The lyrics of the songs offered a deep and harsh criticism of the European position on immigration, emphasizing the repressive and destructive measures taken, notably the collection and classification of personal information used to control of the immigrants while ignoring the specific problems of those human beings. Many painful anecdotes were reported, concerning a failed rescue in which a mother lost two of her sons at sea, human trafficking, and how people cut off their fingertips to prevent identification. The production was divided into sequences that covered an impressive range of the problems tied to illegal immigration, although the repetition of patterns made it occasionally predictable.

Spångberg, Gerard Richter. Photo: Anne van Aerschot.

 There were a few outstanding dance productions, like Bacantes – Prelúdio para uma Purga, (Bacchantes – Prelude to a Purge) by Marlene Monteiro Freitas, or Dança Doente by Marcelo Evelin and Demolition Incorporada, a Brazilian dance production influenced by Butoh. Also, mixing dance and theatre, Gerhard Richter, une pièce pour le théâtre by Mårten Spångberg was concerned mainly with aging. The stage was covered by a colorful carpet that looked as if it were made out of cow skin; the ten dancers, most of them in their forties, having passed their “peak period” as dancers, wore vivid and colorful summer clothes. The production seemed to underline a change in life when hectic drive is replaced by repetitive and calm movement. The production belonged to the “no dance” movement, and was clearly influenced by Yvonne Rainer’s theories. At the beginning, some of the movements were very limited, always seeming to arise from immobility. The non-figurative free movements were mostly slow, separated by pauses, with repetitive rhythms. This series produced a relaxed atmosphere, a flow of movements without climax. There were always a few actors on stage who remained immobile. One of the most surprising aspects was the text spoken by the dancers, their calm and soft voices neutral, with no important pitch variations. They spoke side by side, looking at the audience, never at each other. The text consisted of seemingly indifferent reflections on everyday life and anecdotes about sex, children—mainly about aging and maintaining one’s energy levels. At times, during pauses, there were moments of complete silence, without movements, underscoring the tranquility of the dancers. There was no dramatic tension. Two large lamps hanging over the stage were turned on slowly, twice, to signal the two parts of the production. Part of the text was repeated in the second part of the production, creating an impression of suspended time.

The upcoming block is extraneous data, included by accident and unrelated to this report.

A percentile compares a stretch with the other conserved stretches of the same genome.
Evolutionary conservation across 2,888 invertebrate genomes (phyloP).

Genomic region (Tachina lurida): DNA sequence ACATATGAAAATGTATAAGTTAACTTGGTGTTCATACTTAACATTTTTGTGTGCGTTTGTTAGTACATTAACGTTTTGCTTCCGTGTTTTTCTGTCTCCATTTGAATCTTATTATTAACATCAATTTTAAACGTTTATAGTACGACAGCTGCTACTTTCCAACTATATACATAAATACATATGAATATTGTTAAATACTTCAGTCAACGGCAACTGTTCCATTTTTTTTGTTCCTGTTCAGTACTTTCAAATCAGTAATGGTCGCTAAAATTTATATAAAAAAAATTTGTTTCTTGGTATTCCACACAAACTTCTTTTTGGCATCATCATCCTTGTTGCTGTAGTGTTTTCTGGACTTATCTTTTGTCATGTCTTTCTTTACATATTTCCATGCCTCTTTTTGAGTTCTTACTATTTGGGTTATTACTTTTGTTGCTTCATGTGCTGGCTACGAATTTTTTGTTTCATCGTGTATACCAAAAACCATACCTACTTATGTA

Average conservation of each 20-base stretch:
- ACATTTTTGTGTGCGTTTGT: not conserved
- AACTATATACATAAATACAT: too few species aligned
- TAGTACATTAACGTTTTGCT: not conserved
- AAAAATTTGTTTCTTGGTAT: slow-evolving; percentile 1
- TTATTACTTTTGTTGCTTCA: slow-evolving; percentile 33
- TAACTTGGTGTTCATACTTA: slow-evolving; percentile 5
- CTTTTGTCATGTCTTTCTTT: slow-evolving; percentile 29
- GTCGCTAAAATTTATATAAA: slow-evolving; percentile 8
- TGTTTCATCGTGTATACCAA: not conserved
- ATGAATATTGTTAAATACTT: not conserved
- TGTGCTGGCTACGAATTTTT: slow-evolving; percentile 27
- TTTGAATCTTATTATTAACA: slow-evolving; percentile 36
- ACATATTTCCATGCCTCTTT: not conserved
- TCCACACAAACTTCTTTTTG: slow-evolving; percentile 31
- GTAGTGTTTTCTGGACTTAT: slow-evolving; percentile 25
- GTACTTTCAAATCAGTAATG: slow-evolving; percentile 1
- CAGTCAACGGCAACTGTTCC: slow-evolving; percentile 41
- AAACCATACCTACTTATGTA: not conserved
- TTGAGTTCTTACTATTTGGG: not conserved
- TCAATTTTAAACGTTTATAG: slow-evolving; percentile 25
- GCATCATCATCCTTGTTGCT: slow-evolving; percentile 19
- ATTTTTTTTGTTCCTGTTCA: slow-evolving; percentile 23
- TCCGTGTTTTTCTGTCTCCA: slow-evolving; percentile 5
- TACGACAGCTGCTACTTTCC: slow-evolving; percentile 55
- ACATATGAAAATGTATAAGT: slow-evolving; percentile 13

Pensotti, Arde brillante. Photo: Grupo Marea.

Humor wasn’t absent from the festival. Among the comedies, On traversera le pont une fois rendus à la rivière (We will cross the bridge once close to the river), by Antoine Defoort, Mathilde Maillard, Sébastien Vial and Julien Fournet of L´Amicale de Production, satirized multimedia and theatrical productions based on real-time communication through the internet. Philip Seymour Hoffman, par exemple, by the Argentinian Rafael Spregelburd and Transquinquennal, was a parody of the transformation of the actors’ identity. Arde brillante en los bosques de la noche (Burning bright in the forest of the night) by Argentinian author and director Mariano Pensotti, dealt with a variety of political topics. The guiding thread was the relationship between Communist ideology and feminism, using the hundredth anniversary of Russian Revolution as a pretext. The comedy stressed the contradictions between ideology, what is presented as a good way of life, and personal drives and ambitions. The humor was enhanced by the complex structure of a production that, like some Russian dolls, contained three levels, with a witty system of repetitions and variations between them, and with different characters played by the same actors.

The production began with a puppet show, in which the main puppet was an image of its puppeteer, dressed identically. The puppet was a female Marxist professor appearing on a stage lit by only a red light and discussed the relation between Communist ideology and feminism. The female puppet resembled the Russian Communist Alexandra Kollontai, who worked for women´s emancipation, sexual freedom, and against the influence of capitalism on women´s bodies. In this play, some of her descendants have immigrated to Argentina and established a community of women in the forest there, based on her theories. The other puppets epitomized several clichés: her husband, another professor, who breaks up with her to live with a student; her daughter, who is studying to become an actress; and the students who celebrate their graduation.